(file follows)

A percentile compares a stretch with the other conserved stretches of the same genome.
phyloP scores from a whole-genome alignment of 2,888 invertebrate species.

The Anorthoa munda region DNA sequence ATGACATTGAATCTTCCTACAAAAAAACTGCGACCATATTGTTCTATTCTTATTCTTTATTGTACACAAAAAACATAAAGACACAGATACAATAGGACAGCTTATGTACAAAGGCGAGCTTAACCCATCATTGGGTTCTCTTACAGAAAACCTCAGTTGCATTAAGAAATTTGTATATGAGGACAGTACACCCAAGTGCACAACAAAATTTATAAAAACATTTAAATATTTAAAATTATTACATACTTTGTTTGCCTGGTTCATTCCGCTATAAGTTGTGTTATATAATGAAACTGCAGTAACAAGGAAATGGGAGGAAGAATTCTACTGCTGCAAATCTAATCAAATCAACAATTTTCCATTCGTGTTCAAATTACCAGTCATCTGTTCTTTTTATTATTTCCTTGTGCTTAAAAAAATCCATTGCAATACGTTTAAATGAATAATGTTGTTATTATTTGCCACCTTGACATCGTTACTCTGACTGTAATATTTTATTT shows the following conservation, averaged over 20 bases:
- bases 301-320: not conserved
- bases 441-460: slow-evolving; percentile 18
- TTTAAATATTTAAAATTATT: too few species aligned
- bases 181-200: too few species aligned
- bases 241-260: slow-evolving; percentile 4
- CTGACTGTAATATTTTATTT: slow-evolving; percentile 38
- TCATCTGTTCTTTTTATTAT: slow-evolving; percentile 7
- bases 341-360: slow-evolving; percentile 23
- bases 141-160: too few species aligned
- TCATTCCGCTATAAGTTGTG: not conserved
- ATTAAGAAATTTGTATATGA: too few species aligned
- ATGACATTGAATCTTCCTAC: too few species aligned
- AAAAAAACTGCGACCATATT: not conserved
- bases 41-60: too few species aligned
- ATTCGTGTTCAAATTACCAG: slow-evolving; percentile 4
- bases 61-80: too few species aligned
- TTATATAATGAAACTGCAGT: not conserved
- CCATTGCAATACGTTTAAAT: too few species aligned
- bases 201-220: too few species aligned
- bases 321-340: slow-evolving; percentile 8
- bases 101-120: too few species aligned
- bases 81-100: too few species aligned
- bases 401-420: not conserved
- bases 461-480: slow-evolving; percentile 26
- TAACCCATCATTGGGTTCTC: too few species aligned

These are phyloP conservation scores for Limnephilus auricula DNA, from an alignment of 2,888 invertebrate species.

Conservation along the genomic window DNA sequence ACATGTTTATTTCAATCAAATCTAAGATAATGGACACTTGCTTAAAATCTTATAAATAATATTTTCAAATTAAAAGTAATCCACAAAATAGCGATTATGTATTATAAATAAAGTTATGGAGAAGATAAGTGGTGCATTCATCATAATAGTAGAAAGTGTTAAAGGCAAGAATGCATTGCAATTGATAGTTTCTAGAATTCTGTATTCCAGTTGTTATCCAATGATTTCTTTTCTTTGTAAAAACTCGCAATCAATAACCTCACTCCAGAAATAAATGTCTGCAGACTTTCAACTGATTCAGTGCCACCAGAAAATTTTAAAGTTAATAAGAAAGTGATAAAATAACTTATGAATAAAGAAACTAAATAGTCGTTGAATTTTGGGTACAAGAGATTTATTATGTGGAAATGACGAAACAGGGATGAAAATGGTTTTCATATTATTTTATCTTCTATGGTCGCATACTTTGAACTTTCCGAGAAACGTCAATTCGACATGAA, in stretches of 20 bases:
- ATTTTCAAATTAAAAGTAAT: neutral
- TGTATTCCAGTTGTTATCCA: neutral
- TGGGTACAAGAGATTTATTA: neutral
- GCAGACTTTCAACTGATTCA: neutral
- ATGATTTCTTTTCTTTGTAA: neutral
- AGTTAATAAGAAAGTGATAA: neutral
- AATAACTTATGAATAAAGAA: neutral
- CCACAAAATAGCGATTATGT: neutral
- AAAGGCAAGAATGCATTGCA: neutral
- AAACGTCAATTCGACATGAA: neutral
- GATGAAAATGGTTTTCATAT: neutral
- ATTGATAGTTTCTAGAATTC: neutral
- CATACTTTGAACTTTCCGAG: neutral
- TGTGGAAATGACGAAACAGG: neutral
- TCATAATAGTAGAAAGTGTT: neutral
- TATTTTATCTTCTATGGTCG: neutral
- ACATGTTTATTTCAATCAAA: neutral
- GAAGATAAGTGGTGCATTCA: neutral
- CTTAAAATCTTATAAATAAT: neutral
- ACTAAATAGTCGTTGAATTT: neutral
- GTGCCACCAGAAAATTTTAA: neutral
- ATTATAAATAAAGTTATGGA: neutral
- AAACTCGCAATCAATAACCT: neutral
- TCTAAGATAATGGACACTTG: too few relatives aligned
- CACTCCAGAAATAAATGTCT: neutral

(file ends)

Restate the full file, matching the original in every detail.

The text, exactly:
A percentile compares a stretch with the other conserved stretches of the same genome.
phyloP scores from a whole-genome alignment of 2,888 invertebrate species.

The Anorthoa munda region DNA sequence ATGACATTGAATCTTCCTACAAAAAAACTGCGACCATATTGTTCTATTCTTATTCTTTATTGTACACAAAAAACATAAAGACACAGATACAATAGGACAGCTTATGTACAAAGGCGAGCTTAACCCATCATTGGGTTCTCTTACAGAAAACCTCAGTTGCATTAAGAAATTTGTATATGAGGACAGTACACCCAAGTGCACAACAAAATTTATAAAAACATTTAAATATTTAAAATTATTACATACTTTGTTTGCCTGGTTCATTCCGCTATAAGTTGTGTTATATAATGAAACTGCAGTAACAAGGAAATGGGAGGAAGAATTCTACTGCTGCAAATCTAATCAAATCAACAATTTTCCATTCGTGTTCAAATTACCAGTCATCTGTTCTTTTTATTATTTCCTTGTGCTTAAAAAAATCCATTGCAATACGTTTAAATGAATAATGTTGTTATTATTTGCCACCTTGACATCGTTACTCTGACTGTAATATTTTATTT shows the following conservation, averaged over 20 bases:
- bases 301-320: not conserved
- bases 441-460: slow-evolving; percentile 18
- TTTAAATATTTAAAATTATT: too few species aligned
- bases 181-200: too few species aligned
- bases 241-260: slow-evolving; percentile 4
- CTGACTGTAATATTTTATTT: slow-evolving; percentile 38
- TCATCTGTTCTTTTTATTAT: slow-evolving; percentile 7
- bases 341-360: slow-evolving; percentile 23
- bases 141-160: too few species aligned
- TCATTCCGCTATAAGTTGTG: not conserved
- ATTAAGAAATTTGTATATGA: too few species aligned
- ATGACATTGAATCTTCCTAC: too few species aligned
- AAAAAAACTGCGACCATATT: not conserved
- bases 41-60: too few species aligned
- ATTCGTGTTCAAATTACCAG: slow-evolving; percentile 4
- bases 61-80: too few species aligned
- TTATATAATGAAACTGCAGT: not conserved
- CCATTGCAATACGTTTAAAT: too few species aligned
- bases 201-220: too few species aligned
- bases 321-340: slow-evolving; percentile 8
- bases 101-120: too few species aligned
- bases 81-100: too few species aligned
- bases 401-420: not conserved
- bases 461-480: slow-evolving; percentile 26
- TAACCCATCATTGGGTTCTC: too few species aligned

These are phyloP conservation scores for Limnephilus auricula DNA, from an alignment of 2,888 invertebrate species.

Conservation along the genomic window DNA sequence ACATGTTTATTTCAATCAAATCTAAGATAATGGACACTTGCTTAAAATCTTATAAATAATATTTTCAAATTAAAAGTAATCCACAAAATAGCGATTATGTATTATAAATAAAGTTATGGAGAAGATAAGTGGTGCATTCATCATAATAGTAGAAAGTGTTAAAGGCAAGAATGCATTGCAATTGATAGTTTCTAGAATTCTGTATTCCAGTTGTTATCCAATGATTTCTTTTCTTTGTAAAAACTCGCAATCAATAACCTCACTCCAGAAATAAATGTCTGCAGACTTTCAACTGATTCAGTGCCACCAGAAAATTTTAAAGTTAATAAGAAAGTGATAAAATAACTTATGAATAAAGAAACTAAATAGTCGTTGAATTTTGGGTACAAGAGATTTATTATGTGGAAATGACGAAACAGGGATGAAAATGGTTTTCATATTATTTTATCTTCTATGGTCGCATACTTTGAACTTTCCGAGAAACGTCAATTCGACATGAA, in stretches of 20 bases:
- ATTTTCAAATTAAAAGTAAT: neutral
- TGTATTCCAGTTGTTATCCA: neutral
- TGGGTACAAGAGATTTATTA: neutral
- GCAGACTTTCAACTGATTCA: neutral
- ATGATTTCTTTTCTTTGTAA: neutral
- AGTTAATAAGAAAGTGATAA: neutral
- AATAACTTATGAATAAAGAA: neutral
- CCACAAAATAGCGATTATGT: neutral
- AAAGGCAAGAATGCATTGCA: neutral
- AAACGTCAATTCGACATGAA: neutral
- GATGAAAATGGTTTTCATAT: neutral
- ATTGATAGTTTCTAGAATTC: neutral
- CATACTTTGAACTTTCCGAG: neutral
- TGTGGAAATGACGAAACAGG: neutral
- TCATAATAGTAGAAAGTGTT: neutral
- TATTTTATCTTCTATGGTCG: neutral
- ACATGTTTATTTCAATCAAA: neutral
- GAAGATAAGTGGTGCATTCA: neutral
- CTTAAAATCTTATAAATAAT: neutral
- ACTAAATAGTCGTTGAATTT: neutral
- GTGCCACCAGAAAATTTTAA: neutral
- ATTATAAATAAAGTTATGGA: neutral
- AAACTCGCAATCAATAACCT: neutral
- TCTAAGATAATGGACACTTG: too few relatives aligned
- CACTCCAGAAATAAATGTCT: neutral